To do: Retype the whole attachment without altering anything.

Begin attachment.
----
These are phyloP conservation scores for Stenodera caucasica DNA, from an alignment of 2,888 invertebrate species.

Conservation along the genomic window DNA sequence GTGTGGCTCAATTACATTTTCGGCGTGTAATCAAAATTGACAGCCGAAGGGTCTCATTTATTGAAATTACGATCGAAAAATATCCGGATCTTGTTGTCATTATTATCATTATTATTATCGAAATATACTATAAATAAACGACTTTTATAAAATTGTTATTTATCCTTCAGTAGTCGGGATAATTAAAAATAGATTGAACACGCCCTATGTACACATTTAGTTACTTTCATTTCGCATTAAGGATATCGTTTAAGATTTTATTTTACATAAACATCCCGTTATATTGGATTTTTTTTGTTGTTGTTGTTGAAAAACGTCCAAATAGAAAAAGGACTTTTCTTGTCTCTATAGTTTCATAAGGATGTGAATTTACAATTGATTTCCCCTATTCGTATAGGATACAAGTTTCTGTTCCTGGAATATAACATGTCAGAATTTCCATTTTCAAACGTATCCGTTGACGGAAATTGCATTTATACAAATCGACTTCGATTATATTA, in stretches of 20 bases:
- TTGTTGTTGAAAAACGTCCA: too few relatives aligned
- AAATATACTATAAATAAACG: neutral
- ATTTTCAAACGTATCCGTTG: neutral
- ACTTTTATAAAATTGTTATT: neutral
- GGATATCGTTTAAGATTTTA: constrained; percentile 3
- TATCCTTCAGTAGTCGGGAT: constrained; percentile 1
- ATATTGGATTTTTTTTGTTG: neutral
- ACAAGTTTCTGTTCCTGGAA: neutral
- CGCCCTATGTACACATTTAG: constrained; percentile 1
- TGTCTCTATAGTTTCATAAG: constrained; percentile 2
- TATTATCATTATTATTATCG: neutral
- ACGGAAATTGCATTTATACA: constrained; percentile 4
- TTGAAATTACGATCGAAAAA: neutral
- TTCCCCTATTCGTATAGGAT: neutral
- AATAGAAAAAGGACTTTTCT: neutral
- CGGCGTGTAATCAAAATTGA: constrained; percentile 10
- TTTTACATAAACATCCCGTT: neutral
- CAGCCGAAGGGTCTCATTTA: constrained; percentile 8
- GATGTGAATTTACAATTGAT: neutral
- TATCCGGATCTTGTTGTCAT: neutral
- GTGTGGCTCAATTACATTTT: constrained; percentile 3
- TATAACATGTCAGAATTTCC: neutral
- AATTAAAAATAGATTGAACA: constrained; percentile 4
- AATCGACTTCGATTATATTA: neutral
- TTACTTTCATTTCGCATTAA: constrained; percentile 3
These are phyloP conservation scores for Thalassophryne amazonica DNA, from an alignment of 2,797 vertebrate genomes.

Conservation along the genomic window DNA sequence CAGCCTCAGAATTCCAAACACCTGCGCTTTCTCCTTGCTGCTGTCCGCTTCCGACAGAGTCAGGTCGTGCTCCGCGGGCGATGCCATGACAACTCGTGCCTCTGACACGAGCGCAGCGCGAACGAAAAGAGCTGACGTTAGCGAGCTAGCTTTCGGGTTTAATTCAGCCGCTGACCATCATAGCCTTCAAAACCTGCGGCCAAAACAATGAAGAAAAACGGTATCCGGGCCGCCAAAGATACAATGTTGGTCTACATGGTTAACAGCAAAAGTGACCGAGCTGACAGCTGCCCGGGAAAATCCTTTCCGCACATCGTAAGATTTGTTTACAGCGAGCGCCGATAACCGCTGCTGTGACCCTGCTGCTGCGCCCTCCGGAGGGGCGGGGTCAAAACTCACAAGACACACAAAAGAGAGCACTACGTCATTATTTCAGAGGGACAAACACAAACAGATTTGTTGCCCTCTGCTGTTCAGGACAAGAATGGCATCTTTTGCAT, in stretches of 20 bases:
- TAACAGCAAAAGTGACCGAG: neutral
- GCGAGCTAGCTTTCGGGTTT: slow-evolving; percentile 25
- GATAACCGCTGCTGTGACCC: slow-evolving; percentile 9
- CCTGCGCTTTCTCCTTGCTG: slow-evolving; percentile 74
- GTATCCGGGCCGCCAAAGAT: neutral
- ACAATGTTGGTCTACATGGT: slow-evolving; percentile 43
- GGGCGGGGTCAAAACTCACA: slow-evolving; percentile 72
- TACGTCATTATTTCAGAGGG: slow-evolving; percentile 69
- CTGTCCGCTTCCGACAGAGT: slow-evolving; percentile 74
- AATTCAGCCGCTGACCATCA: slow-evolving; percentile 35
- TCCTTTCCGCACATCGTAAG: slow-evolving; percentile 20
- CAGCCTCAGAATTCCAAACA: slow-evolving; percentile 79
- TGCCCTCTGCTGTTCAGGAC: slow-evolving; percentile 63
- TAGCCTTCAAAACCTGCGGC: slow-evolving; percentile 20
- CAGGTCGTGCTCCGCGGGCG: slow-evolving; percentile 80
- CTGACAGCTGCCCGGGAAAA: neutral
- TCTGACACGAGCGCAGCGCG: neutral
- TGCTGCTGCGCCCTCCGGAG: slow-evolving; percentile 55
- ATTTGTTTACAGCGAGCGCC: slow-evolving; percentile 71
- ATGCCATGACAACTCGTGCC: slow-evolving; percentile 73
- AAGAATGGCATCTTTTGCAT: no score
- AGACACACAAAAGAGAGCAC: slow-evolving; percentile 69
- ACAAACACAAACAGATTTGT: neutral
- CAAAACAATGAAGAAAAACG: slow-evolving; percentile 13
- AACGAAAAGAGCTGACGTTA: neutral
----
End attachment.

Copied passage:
These are phyloP conservation scores for Stenodera caucasica DNA, from an alignment of 2,888 invertebrate species.

Conservation along the genomic window DNA sequence GTGTGGCTCAATTACATTTTCGGCGTGTAATCAAAATTGACAGCCGAAGGGTCTCATTTATTGAAATTACGATCGAAAAATATCCGGATCTTGTTGTCATTATTATCATTATTATTATCGAAATATACTATAAATAAACGACTTTTATAAAATTGTTATTTATCCTTCAGTAGTCGGGATAATTAAAAATAGATTGAACACGCCCTATGTACACATTTAGTTACTTTCATTTCGCATTAAGGATATCGTTTAAGATTTTATTTTACATAAACATCCCGTTATATTGGATTTTTTTTGTTGTTGTTGTTGAAAAACGTCCAAATAGAAAAAGGACTTTTCTTGTCTCTATAGTTTCATAAGGATGTGAATTTACAATTGATTTCCCCTATTCGTATAGGATACAAGTTTCTGTTCCTGGAATATAACATGTCAGAATTTCCATTTTCAAACGTATCCGTTGACGGAAATTGCATTTATACAAATCGACTTCGATTATATTA, in stretches of 20 bases:
- TTGTTGTTGAAAAACGTCCA: too few relatives aligned
- AAATATACTATAAATAAACG: neutral
- ATTTTCAAACGTATCCGTTG: neutral
- ACTTTTATAAAATTGTTATT: neutral
- GGATATCGTTTAAGATTTTA: constrained; percentile 3
- TATCCTTCAGTAGTCGGGAT: constrained; percentile 1
- ATATTGGATTTTTTTTGTTG: neutral
- ACAAGTTTCTGTTCCTGGAA: neutral
- CGCCCTATGTACACATTTAG: constrained; percentile 1
- TGTCTCTATAGTTTCATAAG: constrained; percentile 2
- TATTATCATTATTATTATCG: neutral
- ACGGAAATTGCATTTATACA: constrained; percentile 4
- TTGAAATTACGATCGAAAAA: neutral
- TTCCCCTATTCGTATAGGAT: neutral
- AATAGAAAAAGGACTTTTCT: neutral
- CGGCGTGTAATCAAAATTGA: constrained; percentile 10
- TTTTACATAAACATCCCGTT: neutral
- CAGCCGAAGGGTCTCATTTA: constrained; percentile 8
- GATGTGAATTTACAATTGAT: neutral
- TATCCGGATCTTGTTGTCAT: neutral
- GTGTGGCTCAATTACATTTT: constrained; percentile 3
- TATAACATGTCAGAATTTCC: neutral
- AATTAAAAATAGATTGAACA: constrained; percentile 4
- AATCGACTTCGATTATATTA: neutral
- TTACTTTCATTTCGCATTAA: constrained; percentile 3
These are phyloP conservation scores for Thalassophryne amazonica DNA, from an alignment of 2,797 vertebrate genomes.

Conservation along the genomic window DNA sequence CAGCCTCAGAATTCCAAACACCTGCGCTTTCTCCTTGCTGCTGTCCGCTTCCGACAGAGTCAGGTCGTGCTCCGCGGGCGATGCCATGACAACTCGTGCCTCTGACACGAGCGCAGCGCGAACGAAAAGAGCTGACGTTAGCGAGCTAGCTTTCGGGTTTAATTCAGCCGCTGACCATCATAGCCTTCAAAACCTGCGGCCAAAACAATGAAGAAAAACGGTATCCGGGCCGCCAAAGATACAATGTTGGTCTACATGGTTAACAGCAAAAGTGACCGAGCTGACAGCTGCCCGGGAAAATCCTTTCCGCACATCGTAAGATTTGTTTACAGCGAGCGCCGATAACCGCTGCTGTGACCCTGCTGCTGCGCCCTCCGGAGGGGCGGGGTCAAAACTCACAAGACACACAAAAGAGAGCACTACGTCATTATTTCAGAGGGACAAACACAAACAGATTTGTTGCCCTCTGCTGTTCAGGACAAGAATGGCATCTTTTGCAT, in stretches of 20 bases:
- TAACAGCAAAAGTGACCGAG: neutral
- GCGAGCTAGCTTTCGGGTTT: slow-evolving; percentile 25
- GATAACCGCTGCTGTGACCC: slow-evolving; percentile 9
- CCTGCGCTTTCTCCTTGCTG: slow-evolving; percentile 74
- GTATCCGGGCCGCCAAAGAT: neutral
- ACAATGTTGGTCTACATGGT: slow-evolving; percentile 43
- GGGCGGGGTCAAAACTCACA: slow-evolving; percentile 72
- TACGTCATTATTTCAGAGGG: slow-evolving; percentile 69
- CTGTCCGCTTCCGACAGAGT: slow-evolving; percentile 74
- AATTCAGCCGCTGACCATCA: slow-evolving; percentile 35
- TCCTTTCCGCACATCGTAAG: slow-evolving; percentile 20
- CAGCCTCAGAATTCCAAACA: slow-evolving; percentile 79
- TGCCCTCTGCTGTTCAGGAC: slow-evolving; percentile 63
- TAGCCTTCAAAACCTGCGGC: slow-evolving; percentile 20
- CAGGTCGTGCTCCGCGGGCG: slow-evolving; percentile 80
- CTGACAGCTGCCCGGGAAAA: neutral
- TCTGACACGAGCGCAGCGCG: neutral
- TGCTGCTGCGCCCTCCGGAG: slow-evolving; percentile 55
- ATTTGTTTACAGCGAGCGCC: slow-evolving; percentile 71
- ATGCCATGACAACTCGTGCC: slow-evolving; percentile 73
- AAGAATGGCATCTTTTGCAT: no score
- AGACACACAAAAGAGAGCAC: slow-evolving; percentile 69
- ACAAACACAAACAGATTTGT: neutral
- CAAAACAATGAAGAAAAACG: slow-evolving; percentile 13
- AACGAAAAGAGCTGACGTTA: neutral